After reading a few of the plane crash threads on this site, it occurred to me that a lot of people don’t know how crashes are investigated or what
the process is, which ultimately leaves them confused when trying to wade through the multitude of information put out by reporters. I saw an
opportunity to educate fellow ATSers and potentially prevent some of this confusion in the future. Hopefully the background info and hypothetical case
study will do just that. This write up will deal mainly with the stereotypical airliner crash, not a more common general aviation airplane crash.
It is important to understand that the sequence leading up to an airplane crash is almost guaranteed to be long and have multiple steps. An airplane
almost never goes down because of one thing- it is always a chain of events that leads to an airplane crashing. The exception being something like a
bomb being planted in the airplane.
Once an airplane goes down, the investigation begins. Who actually does the investigation varies on where the crash took place. Crashes in the US will
be investigated by the National Transportation and Safety Board (NTSB). Crashes in Japan are investigated by the Japan Transport Safety Board (JTSB).
The UK has their Air Accidents Investigation Branch (AAIB). Most major countries have their own investigation boards. However, the NTSB is largely
considered to be the go-to agency for expert analysis, and many countries will often request the assistance of the NTSB for crashes in their own
countries. We will use the NTSB for this write-up.
As soon as the crash is reported to the NTSB, agents are on their way. Investigator teams, called “go teams”, are on call 24/7 to be launched
anywhere in the country/world at a moment’s notice once requested.
Once arriving, the first order of business (and usually at least partly taken care of by local authorities) is to search for survivors. Agents will
coordinate with rescue teams in the area to search for any possible survivors. They will also coordinate with local law enforcement to secure the
crash site. This is different depending on where the crash site is. If on land, securing and searching for survivors is relatively easy when compared
to a crash in the ocean. An oceanic crash site will usually require a larger search and rescue effort. During all of this, the investigators will also
have to interact with the media as well, to varying degrees.
After providing aid to any possible survivors and securing the crash site, investigators will begin to comb over the crash site. Everything is
documented like it is a crime scene. Photos and videos are taken to be used in the future. Eyewitness accounts are also taken during this time.
Wreckage is examined and analyzed to wring out any clues that it can provide. If investigators think that a certain piece may be especially vital in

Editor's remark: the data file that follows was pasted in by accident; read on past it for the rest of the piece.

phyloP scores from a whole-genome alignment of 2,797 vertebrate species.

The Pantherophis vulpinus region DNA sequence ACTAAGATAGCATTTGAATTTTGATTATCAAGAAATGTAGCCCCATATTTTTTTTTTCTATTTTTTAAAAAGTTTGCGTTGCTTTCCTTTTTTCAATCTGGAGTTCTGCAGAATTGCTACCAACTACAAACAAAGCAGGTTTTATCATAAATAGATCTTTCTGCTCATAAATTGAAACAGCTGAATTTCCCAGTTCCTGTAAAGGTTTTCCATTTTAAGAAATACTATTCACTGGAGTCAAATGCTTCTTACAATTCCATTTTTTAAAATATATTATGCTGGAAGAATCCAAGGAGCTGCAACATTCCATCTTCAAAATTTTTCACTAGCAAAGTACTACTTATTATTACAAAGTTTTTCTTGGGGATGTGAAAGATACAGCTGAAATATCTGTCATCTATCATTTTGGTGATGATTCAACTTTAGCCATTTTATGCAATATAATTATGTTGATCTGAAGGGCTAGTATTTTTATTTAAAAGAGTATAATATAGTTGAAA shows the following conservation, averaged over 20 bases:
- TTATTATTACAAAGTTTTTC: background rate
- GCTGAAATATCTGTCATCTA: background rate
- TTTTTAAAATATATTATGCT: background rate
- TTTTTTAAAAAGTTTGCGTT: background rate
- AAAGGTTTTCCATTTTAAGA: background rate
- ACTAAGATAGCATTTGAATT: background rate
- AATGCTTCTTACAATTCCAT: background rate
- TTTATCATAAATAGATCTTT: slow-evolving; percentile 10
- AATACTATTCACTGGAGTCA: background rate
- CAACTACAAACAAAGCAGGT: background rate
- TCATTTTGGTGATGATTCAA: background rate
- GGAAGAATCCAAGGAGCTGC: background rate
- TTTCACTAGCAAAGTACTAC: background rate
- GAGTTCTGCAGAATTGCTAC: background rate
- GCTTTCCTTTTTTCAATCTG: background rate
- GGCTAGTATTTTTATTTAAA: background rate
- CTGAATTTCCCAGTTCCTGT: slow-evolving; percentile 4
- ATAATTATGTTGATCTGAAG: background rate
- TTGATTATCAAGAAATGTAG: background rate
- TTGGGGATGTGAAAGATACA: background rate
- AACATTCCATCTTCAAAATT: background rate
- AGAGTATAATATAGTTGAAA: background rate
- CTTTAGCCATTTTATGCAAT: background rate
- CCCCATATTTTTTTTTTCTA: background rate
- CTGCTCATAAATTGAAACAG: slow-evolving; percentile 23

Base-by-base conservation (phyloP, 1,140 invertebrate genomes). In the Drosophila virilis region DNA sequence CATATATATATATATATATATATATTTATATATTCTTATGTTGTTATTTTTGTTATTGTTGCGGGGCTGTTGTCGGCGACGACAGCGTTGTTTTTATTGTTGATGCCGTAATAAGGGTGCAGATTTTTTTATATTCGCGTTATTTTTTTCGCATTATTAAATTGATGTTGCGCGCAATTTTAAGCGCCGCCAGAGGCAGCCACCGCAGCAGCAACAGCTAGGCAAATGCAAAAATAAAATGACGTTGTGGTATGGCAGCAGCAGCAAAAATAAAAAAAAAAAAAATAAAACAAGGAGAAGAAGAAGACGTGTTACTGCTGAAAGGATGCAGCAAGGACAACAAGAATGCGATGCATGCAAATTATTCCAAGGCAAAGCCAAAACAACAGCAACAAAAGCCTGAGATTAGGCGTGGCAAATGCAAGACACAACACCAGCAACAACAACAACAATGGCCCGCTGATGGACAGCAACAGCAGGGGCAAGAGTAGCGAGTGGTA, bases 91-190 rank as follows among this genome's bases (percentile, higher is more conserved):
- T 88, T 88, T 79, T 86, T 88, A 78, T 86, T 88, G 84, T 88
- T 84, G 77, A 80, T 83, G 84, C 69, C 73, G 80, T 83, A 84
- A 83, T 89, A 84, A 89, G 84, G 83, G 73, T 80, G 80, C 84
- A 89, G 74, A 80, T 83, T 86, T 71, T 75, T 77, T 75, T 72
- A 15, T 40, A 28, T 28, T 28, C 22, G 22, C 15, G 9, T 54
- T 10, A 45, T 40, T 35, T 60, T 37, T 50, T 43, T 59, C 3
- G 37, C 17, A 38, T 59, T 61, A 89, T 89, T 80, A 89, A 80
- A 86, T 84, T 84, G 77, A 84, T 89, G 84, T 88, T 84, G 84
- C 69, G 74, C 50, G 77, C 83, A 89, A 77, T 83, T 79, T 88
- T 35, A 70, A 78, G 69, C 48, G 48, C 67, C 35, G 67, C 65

the accident chain, they may send it off to subject matter experts who examine it further and see if the piece of wreckage broke or malfunctioned in a
way that would contribute to a crash. If necessary, investigators will take all the wreckage and “re-build” the aircraft in a hangar in an attempt
to hunt down where the malfunction originated.
Many people are aware of the fabled “black boxes” that all airliner-type airplanes are equipped with. They are the Cockpit Voice Recorder and the
Flight Data recorder. These two pieces of equipment paint an invaluable picture of the accident for investigators. They give a glimpse into the
thoughts and performance of the crew, as well as allow investigators to create a visual of the airplane before it crashed (see
for video made from an FDR). As seen with AF447 and MH370, finding these boxes can be
highly difficult in oceanic crash site investigations.
After bringing all this information together, investigators will figure out a list of causes for the crash. There are a very long list of potential
causes for an airplane crash, but some of the most common are:
1. Poor Crew Resource Management- Crews that don’t communicate, identify the problem, fly the airplane, and take care of the problem all at the same
time usually don’t fare too well.
2. Mechanical Failure- Pretty self-explanatory. Sometimes this is a result of the airline’s own maintenance, and sometimes it is a result of a
problem that didn’t get worked out in the testing of the aircraft.
3. Pilot error- Self explanatory.
4. Fatigue- A growing concern in the last few years has been the fatigue levels of flight crews. There is proven science that a higher level of
fatigue leaders to a higher chance of fatal mistakes in the cockpit.
Finally, the investigation team will compile a report and render their final verdict. The report consists of an impartial narrative of the flight up
until the moment of impact. It also includes things like weather, pilot biographies, and any information from the airline’s flight crew manuals.
After rendering their final verdict, the investigation team will also recommend changes if necessary. For example, they can recommend that the 737-800
fleet’s radar altimeter be replaced immediately or that new pitot tubes be installed on all A330 aircraft. It is up to agencies like the FAA to take
these recommendations, weigh them, and then decide whether or not to require operators to comply with them by issuing an Airworthiness Directive.
You can search the database of NTSB crash reports here
edit on 7-1-2015 by justwanttofly because: (no reason given)